Old Bill and Son
Directed byIan Dalrymple
Screenplay by
Based onstory Old Bill by Bruce Bairnsfather
Produced by
CinematographyGeorges Perinal
Edited byCharles Crichton
Music by
Legeran Films
Distributed byGeneral Film Distributors (UK)
Release date
  • 1 March 1941 (1941-03-01) (UK)
Running time
96 minutes
CountryUnited Kingdom

Old Bill and Son is a 1941 British black-and-white comedy war film directed by Ian Dalrymple. Centred on the First World War cartoon figure Old Bill and his escapades in the early Phoney War of World War II and with that character's creator Bruce Bairnsfather as one of its screenwriters, it stars Morland Graham, John Mills, Mary Clare and Ronald Shiner as Herbert 'Bert' Smith.[1] It is executive produced by Alexander Korda for Legeran Films.


Old Bill, an old First World War soldier, argues with his son Young Bill about the latter not holding down a job. Soon afterwards the Second World War breaks out and Young Bill and the family lodger Sally both join up. Envious of them and despite his wife Maggie's entreaties not to, Old Bill attempts to join up but is turned down at the recruiting office and by his old commanding officer, who Old Bill had hoped would pull strings for him. He is finally successful, joining the Royal Pioneer Corps, and both he and his son are sent to France. There Old Bill helps his son dig a Universal Carrier out of the mud and meets his long-lost friend Canuck, a poilu in the previous war and now a hotelier, and his daughter Françoise.

Young Bill attempts to woo Françoise against competition from another soldier who - unlike him - can speak French. He also tricks his father into sleeping in a bed at Canuck's hotel which has actually been reserved by the colonel of Young Bill's regiment, but takes the blame when the colonel discovers the ruse. The colonel turns out to have a lieutenant in Old Bill's First World War regiment and so gets him attached to Young Bill's regiment. Soon afterwards a letter arrives from Maggie stating that she too has joined up.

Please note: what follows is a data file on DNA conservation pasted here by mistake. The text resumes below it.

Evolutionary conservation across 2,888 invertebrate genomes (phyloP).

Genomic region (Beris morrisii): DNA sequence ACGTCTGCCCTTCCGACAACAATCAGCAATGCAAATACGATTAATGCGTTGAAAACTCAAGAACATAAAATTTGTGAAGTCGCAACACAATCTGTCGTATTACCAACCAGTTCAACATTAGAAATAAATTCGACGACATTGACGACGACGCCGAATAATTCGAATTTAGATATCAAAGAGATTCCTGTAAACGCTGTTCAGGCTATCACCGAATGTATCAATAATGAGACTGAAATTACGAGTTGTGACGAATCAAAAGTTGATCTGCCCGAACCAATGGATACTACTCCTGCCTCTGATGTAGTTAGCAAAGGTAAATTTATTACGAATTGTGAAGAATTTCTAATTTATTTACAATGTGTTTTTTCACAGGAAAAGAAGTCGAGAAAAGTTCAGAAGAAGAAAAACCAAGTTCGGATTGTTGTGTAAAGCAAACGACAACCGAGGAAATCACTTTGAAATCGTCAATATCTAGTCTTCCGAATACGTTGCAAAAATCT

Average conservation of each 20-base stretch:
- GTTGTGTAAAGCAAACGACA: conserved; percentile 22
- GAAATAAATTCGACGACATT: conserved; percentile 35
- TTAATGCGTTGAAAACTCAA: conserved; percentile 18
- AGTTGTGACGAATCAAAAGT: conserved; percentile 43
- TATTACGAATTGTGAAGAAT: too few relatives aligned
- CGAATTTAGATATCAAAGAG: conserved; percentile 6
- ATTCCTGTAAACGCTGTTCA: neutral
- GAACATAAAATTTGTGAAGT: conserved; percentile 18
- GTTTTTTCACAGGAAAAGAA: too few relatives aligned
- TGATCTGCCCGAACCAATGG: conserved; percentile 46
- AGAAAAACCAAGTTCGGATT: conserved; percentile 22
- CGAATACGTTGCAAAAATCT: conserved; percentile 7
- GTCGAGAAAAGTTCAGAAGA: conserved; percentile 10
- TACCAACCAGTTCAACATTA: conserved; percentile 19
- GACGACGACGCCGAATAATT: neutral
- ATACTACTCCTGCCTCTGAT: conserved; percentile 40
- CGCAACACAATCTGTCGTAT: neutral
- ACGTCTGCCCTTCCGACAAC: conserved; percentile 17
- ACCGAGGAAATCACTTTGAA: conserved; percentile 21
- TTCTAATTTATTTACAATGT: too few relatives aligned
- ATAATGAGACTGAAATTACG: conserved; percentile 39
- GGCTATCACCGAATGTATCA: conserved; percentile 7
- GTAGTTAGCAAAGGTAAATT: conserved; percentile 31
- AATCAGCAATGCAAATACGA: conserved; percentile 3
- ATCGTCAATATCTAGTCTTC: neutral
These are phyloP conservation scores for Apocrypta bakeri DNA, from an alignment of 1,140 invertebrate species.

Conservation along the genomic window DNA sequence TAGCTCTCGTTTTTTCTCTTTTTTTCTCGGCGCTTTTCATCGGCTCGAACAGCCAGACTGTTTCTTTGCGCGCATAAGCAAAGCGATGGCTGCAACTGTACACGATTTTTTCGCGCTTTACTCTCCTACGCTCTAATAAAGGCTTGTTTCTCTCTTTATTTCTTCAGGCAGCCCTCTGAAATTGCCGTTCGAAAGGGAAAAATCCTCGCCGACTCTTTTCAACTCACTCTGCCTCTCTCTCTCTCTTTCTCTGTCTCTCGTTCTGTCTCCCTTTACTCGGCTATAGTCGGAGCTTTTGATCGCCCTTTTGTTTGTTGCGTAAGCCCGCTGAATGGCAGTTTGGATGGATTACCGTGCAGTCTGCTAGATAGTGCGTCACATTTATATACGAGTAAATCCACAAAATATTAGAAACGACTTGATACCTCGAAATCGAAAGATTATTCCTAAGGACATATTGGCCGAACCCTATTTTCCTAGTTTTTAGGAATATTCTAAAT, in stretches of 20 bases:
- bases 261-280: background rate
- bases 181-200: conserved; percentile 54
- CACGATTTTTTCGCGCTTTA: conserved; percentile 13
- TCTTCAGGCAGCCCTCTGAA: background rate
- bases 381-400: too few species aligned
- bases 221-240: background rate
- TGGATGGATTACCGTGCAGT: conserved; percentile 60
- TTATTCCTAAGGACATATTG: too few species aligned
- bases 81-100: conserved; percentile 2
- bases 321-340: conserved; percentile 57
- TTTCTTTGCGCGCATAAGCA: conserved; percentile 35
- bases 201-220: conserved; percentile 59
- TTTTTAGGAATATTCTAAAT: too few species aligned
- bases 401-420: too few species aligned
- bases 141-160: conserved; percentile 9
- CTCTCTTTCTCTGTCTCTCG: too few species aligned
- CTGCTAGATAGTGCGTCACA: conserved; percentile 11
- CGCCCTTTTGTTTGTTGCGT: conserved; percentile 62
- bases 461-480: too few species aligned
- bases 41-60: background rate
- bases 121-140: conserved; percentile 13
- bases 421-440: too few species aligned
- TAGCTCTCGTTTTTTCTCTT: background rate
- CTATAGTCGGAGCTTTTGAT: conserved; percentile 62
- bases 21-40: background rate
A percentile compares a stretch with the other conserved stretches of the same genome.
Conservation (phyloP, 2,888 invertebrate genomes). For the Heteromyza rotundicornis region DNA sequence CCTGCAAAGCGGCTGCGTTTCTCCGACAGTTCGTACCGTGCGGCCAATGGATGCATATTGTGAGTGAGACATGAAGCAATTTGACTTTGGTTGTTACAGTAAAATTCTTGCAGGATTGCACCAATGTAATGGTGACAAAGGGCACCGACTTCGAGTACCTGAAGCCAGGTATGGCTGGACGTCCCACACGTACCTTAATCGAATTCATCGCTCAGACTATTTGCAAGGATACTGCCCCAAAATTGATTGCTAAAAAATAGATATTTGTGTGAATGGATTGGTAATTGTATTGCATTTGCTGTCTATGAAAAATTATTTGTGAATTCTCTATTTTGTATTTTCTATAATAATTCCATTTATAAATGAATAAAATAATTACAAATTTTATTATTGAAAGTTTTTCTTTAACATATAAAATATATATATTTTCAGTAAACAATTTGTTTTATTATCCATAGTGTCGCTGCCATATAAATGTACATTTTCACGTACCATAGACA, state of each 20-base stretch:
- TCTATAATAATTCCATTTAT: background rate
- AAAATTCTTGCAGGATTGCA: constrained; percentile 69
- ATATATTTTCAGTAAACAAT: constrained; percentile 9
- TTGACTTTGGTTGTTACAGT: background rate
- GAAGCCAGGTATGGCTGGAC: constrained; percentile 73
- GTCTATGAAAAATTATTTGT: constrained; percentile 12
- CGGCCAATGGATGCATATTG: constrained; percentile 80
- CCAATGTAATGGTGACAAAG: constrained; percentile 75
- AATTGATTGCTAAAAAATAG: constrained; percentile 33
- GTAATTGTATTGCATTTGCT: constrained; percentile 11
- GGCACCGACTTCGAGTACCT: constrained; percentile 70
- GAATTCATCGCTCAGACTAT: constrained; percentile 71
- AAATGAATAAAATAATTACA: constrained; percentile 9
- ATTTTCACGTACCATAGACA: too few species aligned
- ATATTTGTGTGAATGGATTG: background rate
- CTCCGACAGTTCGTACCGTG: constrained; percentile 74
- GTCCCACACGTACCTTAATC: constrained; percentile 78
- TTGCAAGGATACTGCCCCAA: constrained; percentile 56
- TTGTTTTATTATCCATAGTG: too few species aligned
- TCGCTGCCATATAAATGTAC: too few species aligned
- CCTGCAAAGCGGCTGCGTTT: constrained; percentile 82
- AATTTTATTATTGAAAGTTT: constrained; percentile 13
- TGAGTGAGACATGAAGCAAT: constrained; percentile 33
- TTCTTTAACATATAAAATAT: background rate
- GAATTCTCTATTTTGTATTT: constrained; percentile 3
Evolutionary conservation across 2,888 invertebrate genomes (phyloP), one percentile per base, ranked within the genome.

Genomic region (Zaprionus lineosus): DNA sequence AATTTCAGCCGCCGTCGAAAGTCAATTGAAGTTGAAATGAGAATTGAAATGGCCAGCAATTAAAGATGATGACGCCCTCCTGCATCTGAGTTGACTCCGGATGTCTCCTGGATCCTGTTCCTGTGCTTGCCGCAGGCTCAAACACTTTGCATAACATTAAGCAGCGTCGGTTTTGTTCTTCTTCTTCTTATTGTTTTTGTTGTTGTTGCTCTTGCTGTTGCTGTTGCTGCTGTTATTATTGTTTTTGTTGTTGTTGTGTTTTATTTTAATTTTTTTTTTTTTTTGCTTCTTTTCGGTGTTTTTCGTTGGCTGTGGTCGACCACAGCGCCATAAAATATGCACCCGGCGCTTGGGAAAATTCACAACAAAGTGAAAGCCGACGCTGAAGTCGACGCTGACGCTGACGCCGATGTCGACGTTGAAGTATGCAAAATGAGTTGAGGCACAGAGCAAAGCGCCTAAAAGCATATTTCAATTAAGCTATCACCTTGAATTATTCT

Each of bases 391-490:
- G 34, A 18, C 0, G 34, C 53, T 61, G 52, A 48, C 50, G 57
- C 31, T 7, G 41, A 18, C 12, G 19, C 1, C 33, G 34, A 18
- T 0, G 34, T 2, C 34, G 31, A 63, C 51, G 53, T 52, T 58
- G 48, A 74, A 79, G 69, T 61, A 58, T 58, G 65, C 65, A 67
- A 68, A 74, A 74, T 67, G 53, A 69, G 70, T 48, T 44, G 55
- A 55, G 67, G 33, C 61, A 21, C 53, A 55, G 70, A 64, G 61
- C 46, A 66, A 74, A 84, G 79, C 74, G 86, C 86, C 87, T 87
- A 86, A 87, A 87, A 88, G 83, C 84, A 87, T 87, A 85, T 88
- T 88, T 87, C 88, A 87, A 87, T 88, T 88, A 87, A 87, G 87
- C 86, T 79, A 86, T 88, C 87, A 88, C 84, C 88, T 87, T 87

Sally arrives at the Bills' base again as driver to the singer Stella Malloy, who has been sent to the wrong unit for a concert party, so the colonel has Old Bill organise one for his regiment instead. Young Bill bids farewell to his father, stating that his affections have returned from Françoise to Sally, just before joining a squad from the regiment on a raid to capture a German prisoner. He does not return from the raid and Old Bill and Canuck go to find him, only to find him and a friend guarding a large group of German prisoners. They march the prisoners back to base together as Canuck and the two Bills discuss the differences between German soldiers and those of free nations such as Britain and France.


Critical reception

In contemporary reviews, The Manchester Guardian wrote, "The plot is a disconnected business, a series of episodes of the sort we usually call picaresque when we really mean stragglesome. It is, in fact, as glaringly unkempt and untidy as Old Bill's famous moustache which that delightful actor Morland Graham wears with conviction and distinction," and The Sunday Express wrote, "chalk up a hit for Morland Graham on this picture as Old Bill...it's an amusing highly sentimental affair written in the authentic language of the Front with no attempt to be subtle...a pity to see so fine an actor as John Mills in so empty a part."[2]


  1. ^ "Old Bill & Son (1941)". British Film Institute. Archived from the original on 13 January 2009.
  2. ^ Holt, Major; Holt, Mrs (31 December 1990). The Biography of Captain Bruce Bairnsfather: In Search of the Better 'Ole. Pen and Sword. ISBN 9781473827233 – via Google Books.